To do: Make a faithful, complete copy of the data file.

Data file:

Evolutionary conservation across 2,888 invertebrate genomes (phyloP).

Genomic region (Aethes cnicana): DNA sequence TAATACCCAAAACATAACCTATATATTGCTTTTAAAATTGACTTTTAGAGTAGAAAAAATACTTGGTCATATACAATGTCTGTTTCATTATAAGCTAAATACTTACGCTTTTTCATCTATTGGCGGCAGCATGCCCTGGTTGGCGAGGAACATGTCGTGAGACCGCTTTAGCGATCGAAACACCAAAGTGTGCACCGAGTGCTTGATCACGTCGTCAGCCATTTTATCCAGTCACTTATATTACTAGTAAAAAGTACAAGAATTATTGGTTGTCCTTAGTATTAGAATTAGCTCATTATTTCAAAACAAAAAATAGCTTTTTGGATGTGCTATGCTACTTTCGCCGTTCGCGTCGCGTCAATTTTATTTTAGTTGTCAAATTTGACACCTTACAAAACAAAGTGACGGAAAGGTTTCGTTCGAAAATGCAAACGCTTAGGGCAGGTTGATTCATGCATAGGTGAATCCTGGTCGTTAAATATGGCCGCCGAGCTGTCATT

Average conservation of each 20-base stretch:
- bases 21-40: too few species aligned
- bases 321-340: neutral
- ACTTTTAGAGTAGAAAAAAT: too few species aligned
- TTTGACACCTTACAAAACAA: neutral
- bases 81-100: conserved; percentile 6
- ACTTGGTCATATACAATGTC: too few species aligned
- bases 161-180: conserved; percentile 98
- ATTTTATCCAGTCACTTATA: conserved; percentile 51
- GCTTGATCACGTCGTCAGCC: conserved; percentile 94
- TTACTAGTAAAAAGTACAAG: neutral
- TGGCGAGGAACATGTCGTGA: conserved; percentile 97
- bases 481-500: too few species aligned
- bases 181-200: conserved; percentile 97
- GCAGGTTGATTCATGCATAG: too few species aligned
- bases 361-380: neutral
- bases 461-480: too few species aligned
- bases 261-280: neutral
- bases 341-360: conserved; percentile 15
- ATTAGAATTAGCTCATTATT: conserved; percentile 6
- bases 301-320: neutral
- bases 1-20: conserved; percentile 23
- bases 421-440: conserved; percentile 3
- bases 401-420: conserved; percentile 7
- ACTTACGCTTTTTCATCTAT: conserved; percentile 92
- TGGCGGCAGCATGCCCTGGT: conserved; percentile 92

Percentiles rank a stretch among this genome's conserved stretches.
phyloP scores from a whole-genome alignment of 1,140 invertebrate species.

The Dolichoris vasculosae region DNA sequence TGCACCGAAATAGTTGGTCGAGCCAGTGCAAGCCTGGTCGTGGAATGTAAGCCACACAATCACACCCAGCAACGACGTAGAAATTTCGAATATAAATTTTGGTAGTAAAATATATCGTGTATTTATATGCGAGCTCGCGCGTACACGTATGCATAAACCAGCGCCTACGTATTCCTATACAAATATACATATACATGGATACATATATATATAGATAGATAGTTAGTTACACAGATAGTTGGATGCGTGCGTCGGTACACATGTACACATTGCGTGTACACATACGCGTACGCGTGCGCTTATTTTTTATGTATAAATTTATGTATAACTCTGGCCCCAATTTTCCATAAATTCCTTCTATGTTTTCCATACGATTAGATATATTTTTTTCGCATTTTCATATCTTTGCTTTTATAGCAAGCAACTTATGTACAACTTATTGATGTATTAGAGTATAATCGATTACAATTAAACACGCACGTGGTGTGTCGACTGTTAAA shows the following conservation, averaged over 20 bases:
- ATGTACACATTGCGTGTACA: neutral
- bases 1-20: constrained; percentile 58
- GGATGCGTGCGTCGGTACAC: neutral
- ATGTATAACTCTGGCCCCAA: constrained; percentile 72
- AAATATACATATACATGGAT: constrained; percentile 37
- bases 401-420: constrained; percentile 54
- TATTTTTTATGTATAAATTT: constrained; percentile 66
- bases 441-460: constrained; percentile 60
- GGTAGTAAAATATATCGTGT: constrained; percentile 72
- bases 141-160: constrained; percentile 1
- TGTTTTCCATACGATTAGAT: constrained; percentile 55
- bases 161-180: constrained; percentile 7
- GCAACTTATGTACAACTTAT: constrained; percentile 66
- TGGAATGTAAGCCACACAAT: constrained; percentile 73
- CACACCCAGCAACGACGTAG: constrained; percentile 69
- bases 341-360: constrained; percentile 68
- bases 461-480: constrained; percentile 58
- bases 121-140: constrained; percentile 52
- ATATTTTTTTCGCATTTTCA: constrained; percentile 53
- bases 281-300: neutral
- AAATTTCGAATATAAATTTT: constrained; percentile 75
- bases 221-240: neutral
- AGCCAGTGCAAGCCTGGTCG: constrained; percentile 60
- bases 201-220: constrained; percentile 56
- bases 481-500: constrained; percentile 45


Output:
Evolutionary conservation across 2,888 invertebrate genomes (phyloP).

Genomic region (Aethes cnicana): DNA sequence TAATACCCAAAACATAACCTATATATTGCTTTTAAAATTGACTTTTAGAGTAGAAAAAATACTTGGTCATATACAATGTCTGTTTCATTATAAGCTAAATACTTACGCTTTTTCATCTATTGGCGGCAGCATGCCCTGGTTGGCGAGGAACATGTCGTGAGACCGCTTTAGCGATCGAAACACCAAAGTGTGCACCGAGTGCTTGATCACGTCGTCAGCCATTTTATCCAGTCACTTATATTACTAGTAAAAAGTACAAGAATTATTGGTTGTCCTTAGTATTAGAATTAGCTCATTATTTCAAAACAAAAAATAGCTTTTTGGATGTGCTATGCTACTTTCGCCGTTCGCGTCGCGTCAATTTTATTTTAGTTGTCAAATTTGACACCTTACAAAACAAAGTGACGGAAAGGTTTCGTTCGAAAATGCAAACGCTTAGGGCAGGTTGATTCATGCATAGGTGAATCCTGGTCGTTAAATATGGCCGCCGAGCTGTCATT

Average conservation of each 20-base stretch:
- bases 21-40: too few species aligned
- bases 321-340: neutral
- ACTTTTAGAGTAGAAAAAAT: too few species aligned
- TTTGACACCTTACAAAACAA: neutral
- bases 81-100: conserved; percentile 6
- ACTTGGTCATATACAATGTC: too few species aligned
- bases 161-180: conserved; percentile 98
- ATTTTATCCAGTCACTTATA: conserved; percentile 51
- GCTTGATCACGTCGTCAGCC: conserved; percentile 94
- TTACTAGTAAAAAGTACAAG: neutral
- TGGCGAGGAACATGTCGTGA: conserved; percentile 97
- bases 481-500: too few species aligned
- bases 181-200: conserved; percentile 97
- GCAGGTTGATTCATGCATAG: too few species aligned
- bases 361-380: neutral
- bases 461-480: too few species aligned
- bases 261-280: neutral
- bases 341-360: conserved; percentile 15
- ATTAGAATTAGCTCATTATT: conserved; percentile 6
- bases 301-320: neutral
- bases 1-20: conserved; percentile 23
- bases 421-440: conserved; percentile 3
- bases 401-420: conserved; percentile 7
- ACTTACGCTTTTTCATCTAT: conserved; percentile 92
- TGGCGGCAGCATGCCCTGGT: conserved; percentile 92

Percentiles rank a stretch among this genome's conserved stretches.
phyloP scores from a whole-genome alignment of 1,140 invertebrate species.

The Dolichoris vasculosae region DNA sequence TGCACCGAAATAGTTGGTCGAGCCAGTGCAAGCCTGGTCGTGGAATGTAAGCCACACAATCACACCCAGCAACGACGTAGAAATTTCGAATATAAATTTTGGTAGTAAAATATATCGTGTATTTATATGCGAGCTCGCGCGTACACGTATGCATAAACCAGCGCCTACGTATTCCTATACAAATATACATATACATGGATACATATATATATAGATAGATAGTTAGTTACACAGATAGTTGGATGCGTGCGTCGGTACACATGTACACATTGCGTGTACACATACGCGTACGCGTGCGCTTATTTTTTATGTATAAATTTATGTATAACTCTGGCCCCAATTTTCCATAAATTCCTTCTATGTTTTCCATACGATTAGATATATTTTTTTCGCATTTTCATATCTTTGCTTTTATAGCAAGCAACTTATGTACAACTTATTGATGTATTAGAGTATAATCGATTACAATTAAACACGCACGTGGTGTGTCGACTGTTAAA shows the following conservation, averaged over 20 bases:
- ATGTACACATTGCGTGTACA: neutral
- bases 1-20: constrained; percentile 58
- GGATGCGTGCGTCGGTACAC: neutral
- ATGTATAACTCTGGCCCCAA: constrained; percentile 72
- AAATATACATATACATGGAT: constrained; percentile 37
- bases 401-420: constrained; percentile 54
- TATTTTTTATGTATAAATTT: constrained; percentile 66
- bases 441-460: constrained; percentile 60
- GGTAGTAAAATATATCGTGT: constrained; percentile 72
- bases 141-160: constrained; percentile 1
- TGTTTTCCATACGATTAGAT: constrained; percentile 55
- bases 161-180: constrained; percentile 7
- GCAACTTATGTACAACTTAT: constrained; percentile 66
- TGGAATGTAAGCCACACAAT: constrained; percentile 73
- CACACCCAGCAACGACGTAG: constrained; percentile 69
- bases 341-360: constrained; percentile 68
- bases 461-480: constrained; percentile 58
- bases 121-140: constrained; percentile 52
- ATATTTTTTTCGCATTTTCA: constrained; percentile 53
- bases 281-300: neutral
- AAATTTCGAATATAAATTTT: constrained; percentile 75
- bases 221-240: neutral
- AGCCAGTGCAAGCCTGGTCG: constrained; percentile 60
- bases 201-220: constrained; percentile 56
- bases 481-500: constrained; percentile 45